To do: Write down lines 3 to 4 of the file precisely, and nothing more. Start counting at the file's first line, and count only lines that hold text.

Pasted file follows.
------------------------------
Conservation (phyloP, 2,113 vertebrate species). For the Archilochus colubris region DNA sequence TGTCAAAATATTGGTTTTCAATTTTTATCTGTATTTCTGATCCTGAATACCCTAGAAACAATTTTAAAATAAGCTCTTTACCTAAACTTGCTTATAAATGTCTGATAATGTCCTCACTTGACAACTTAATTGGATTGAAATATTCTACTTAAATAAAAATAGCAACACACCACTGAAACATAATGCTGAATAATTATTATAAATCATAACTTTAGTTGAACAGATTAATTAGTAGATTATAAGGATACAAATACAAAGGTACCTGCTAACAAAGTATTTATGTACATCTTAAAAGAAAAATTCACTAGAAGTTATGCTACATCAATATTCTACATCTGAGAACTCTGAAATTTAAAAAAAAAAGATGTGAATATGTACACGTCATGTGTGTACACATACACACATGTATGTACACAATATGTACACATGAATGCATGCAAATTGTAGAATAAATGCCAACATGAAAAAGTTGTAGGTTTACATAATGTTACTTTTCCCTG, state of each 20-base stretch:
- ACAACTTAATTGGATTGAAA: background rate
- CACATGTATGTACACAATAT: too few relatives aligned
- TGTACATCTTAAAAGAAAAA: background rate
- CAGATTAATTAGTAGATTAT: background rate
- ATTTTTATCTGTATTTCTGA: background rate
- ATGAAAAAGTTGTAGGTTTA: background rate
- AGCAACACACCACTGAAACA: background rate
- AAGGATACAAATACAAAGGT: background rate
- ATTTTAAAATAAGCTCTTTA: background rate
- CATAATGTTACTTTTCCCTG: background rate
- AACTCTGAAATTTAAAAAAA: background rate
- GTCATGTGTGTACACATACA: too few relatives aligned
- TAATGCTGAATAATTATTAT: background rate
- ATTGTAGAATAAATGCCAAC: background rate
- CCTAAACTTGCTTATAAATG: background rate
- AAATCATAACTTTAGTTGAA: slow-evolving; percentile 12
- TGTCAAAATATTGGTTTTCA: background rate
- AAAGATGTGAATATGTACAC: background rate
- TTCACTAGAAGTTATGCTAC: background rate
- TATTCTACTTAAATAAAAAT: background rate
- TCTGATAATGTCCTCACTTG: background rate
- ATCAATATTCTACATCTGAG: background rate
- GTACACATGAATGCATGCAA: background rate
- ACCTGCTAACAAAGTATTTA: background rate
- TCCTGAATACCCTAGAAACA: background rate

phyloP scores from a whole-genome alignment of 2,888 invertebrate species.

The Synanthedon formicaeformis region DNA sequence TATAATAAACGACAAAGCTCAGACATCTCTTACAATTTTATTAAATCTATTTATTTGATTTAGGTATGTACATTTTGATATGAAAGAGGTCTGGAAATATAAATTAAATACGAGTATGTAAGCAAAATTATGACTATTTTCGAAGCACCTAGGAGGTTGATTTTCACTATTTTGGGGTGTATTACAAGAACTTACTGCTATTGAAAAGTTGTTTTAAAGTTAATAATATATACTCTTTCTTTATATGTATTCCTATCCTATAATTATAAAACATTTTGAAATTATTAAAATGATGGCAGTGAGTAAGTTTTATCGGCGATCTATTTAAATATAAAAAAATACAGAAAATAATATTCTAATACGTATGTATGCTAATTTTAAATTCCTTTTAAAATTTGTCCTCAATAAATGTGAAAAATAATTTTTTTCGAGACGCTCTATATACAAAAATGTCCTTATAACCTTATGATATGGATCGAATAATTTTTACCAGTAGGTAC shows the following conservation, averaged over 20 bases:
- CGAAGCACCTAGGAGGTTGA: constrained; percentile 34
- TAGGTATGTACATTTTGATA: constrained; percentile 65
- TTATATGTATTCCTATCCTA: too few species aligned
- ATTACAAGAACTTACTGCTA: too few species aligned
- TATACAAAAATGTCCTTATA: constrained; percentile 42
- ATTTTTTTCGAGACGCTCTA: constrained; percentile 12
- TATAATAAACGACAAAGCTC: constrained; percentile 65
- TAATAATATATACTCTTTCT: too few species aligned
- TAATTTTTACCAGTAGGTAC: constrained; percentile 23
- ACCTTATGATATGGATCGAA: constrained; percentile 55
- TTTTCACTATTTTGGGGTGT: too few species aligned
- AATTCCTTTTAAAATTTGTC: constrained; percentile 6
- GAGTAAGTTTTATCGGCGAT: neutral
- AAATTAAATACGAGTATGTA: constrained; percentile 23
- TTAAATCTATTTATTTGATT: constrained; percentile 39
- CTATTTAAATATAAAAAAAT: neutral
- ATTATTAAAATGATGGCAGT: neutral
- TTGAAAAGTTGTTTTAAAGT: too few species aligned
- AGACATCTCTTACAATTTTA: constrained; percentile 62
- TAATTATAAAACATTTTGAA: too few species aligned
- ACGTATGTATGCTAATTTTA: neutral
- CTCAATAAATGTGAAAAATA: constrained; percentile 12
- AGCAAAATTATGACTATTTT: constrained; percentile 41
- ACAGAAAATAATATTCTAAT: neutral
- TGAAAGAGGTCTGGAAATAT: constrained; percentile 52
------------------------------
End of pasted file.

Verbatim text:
- CACATGTATGTACACAATAT: too few relatives aligned
- TGTACATCTTAAAAGAAAAA: background rate